Chemistry (Ph Antacids)

Chemistry (Ph Antacids) - 1 pH Change for Antacids...

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1 pH Change for Antacids Introduction: The main components of the digestive fluid in the human stomach are pepsinogen (an inactive form of the enzyme pepsin) and hydrochloric acid (HCl). The HCl promotes the conversion of pepsinogen into its active form (pepsin) and provides the necessary pH for the enzyme pepsin can break down protein molecules (which is food basically). When excessive digestive fluid (gastric juice, which is this combination of HCl and pepsinogen and some other substances) is secreted, it may contribute to the formation of an ulcer in the stomach lining. One of the most common remedies for excessive digestive fluid (otherwise known as stomach acidity) is antacid tablets. These tablets neutralise excess acid in the digestive fluid. The acid base neutralisation between the antacid and the HCl in the digestive fluid is as follows. Antacid (weak base) + HCl (stomach acid) → H 2 O +CO + salts Antacids contain buffer systems to moderate the change in pH. They also contain other ingredients such as flavouring agents and substances that make the tablet stick together. Background Information: The digestive fluids in our stomachs are made up of several chemicals and solutions. The most important being the Hydrochloric acid and the pepsinogen, which are among the key ingredients that help us digest the food we, eat. Here's how the stomach works. The HCl acid in your stomach likes to be at strength of between a pH of 1 to 3. A hormone called "Gastrin" maintains this acid strength. When your stomach acid becomes weak, a pH above 3, "G cells" in the lining of your stomach release Gastrin, This Gastrin hormone activates "parietal cells, also located in the stomach lining, to release HCl acid. As more acid is pumped into the stomach, the pH drops down below 3 which signal the G cells to decrease or stop the release of Gastrin. When food comes into your stomach it is usually a pH of 6-7. This causes your G cells to pump out Gastrin so that the stomach lining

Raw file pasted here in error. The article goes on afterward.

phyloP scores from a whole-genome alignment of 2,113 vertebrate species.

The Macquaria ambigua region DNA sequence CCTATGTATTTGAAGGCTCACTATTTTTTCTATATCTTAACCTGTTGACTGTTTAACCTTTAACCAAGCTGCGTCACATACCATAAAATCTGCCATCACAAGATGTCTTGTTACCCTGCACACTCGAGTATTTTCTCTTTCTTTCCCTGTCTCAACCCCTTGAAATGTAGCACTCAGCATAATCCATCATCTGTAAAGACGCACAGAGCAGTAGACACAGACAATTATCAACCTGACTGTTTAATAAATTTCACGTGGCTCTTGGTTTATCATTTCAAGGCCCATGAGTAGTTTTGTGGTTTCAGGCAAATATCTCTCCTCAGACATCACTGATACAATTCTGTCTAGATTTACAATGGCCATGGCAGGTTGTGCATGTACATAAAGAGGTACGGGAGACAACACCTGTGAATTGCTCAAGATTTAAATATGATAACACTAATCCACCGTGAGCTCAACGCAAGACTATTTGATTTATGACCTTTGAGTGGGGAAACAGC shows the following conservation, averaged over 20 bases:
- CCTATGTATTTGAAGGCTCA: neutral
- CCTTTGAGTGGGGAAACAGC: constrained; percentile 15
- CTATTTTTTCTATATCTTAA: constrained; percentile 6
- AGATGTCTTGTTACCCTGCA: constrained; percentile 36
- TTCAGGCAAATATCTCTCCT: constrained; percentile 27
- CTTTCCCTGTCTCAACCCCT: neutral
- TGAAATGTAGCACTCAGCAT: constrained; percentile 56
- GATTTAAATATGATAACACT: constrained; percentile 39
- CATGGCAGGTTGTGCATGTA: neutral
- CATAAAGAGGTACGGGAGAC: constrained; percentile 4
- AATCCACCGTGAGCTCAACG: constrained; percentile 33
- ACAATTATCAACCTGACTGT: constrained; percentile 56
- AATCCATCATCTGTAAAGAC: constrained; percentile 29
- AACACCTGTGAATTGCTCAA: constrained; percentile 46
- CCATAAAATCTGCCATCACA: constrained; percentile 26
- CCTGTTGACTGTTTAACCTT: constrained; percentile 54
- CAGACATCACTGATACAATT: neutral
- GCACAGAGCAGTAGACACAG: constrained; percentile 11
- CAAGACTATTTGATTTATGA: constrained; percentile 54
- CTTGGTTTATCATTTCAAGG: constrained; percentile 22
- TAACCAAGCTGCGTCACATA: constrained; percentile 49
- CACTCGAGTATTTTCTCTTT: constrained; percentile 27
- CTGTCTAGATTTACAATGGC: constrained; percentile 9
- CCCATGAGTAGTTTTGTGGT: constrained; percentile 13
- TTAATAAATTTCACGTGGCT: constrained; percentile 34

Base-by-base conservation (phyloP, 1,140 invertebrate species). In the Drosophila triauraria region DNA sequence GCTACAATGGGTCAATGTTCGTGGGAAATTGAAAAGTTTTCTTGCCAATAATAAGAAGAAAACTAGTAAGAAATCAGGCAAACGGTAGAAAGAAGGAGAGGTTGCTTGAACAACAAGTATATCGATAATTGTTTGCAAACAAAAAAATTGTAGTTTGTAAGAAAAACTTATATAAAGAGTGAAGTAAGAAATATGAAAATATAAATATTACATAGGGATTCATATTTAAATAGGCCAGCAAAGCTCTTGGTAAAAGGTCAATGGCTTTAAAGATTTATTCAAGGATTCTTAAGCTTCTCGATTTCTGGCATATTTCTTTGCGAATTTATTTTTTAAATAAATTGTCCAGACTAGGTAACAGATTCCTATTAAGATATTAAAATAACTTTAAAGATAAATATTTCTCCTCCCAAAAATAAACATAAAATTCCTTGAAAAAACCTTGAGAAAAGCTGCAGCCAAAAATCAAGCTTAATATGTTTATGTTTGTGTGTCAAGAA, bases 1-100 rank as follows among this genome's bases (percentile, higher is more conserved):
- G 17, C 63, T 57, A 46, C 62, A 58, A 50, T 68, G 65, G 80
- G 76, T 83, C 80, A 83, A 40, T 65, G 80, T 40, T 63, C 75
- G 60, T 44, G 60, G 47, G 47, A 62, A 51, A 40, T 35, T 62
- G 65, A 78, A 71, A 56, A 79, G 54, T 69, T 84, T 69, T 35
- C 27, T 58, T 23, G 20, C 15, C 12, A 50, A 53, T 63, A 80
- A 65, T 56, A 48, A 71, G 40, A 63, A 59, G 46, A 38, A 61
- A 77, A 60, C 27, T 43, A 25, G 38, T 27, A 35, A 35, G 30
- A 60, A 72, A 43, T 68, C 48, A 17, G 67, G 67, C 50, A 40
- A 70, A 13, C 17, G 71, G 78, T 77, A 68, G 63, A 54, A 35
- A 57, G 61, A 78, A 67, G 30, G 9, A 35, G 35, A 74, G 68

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2 can inject HCl into your stomach to start breaking down your food and to lower the pH back to 2-3. Antacids are substances that can help reduce the acidity of the stomach acids (increase the pH). These can be used in the event of pH levels in the stomach being too low (otherwise known as stomach acidity). Antacids work by simply neutralising some of the acids in your stomach resulting in the creation of salt and water. They provide quick and short term relief to stomach acidity. Aim: The aim of this experiment is to test the rate of neutralisation of two commercially available antacids. To measure the rate at which the pH of an acidic solution changes as the antacid material dissolves, also to measure the change in pH over a period of time. Hypothesis:
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Chemistry (Ph Antacids) - 1 pH Change for Antacids...

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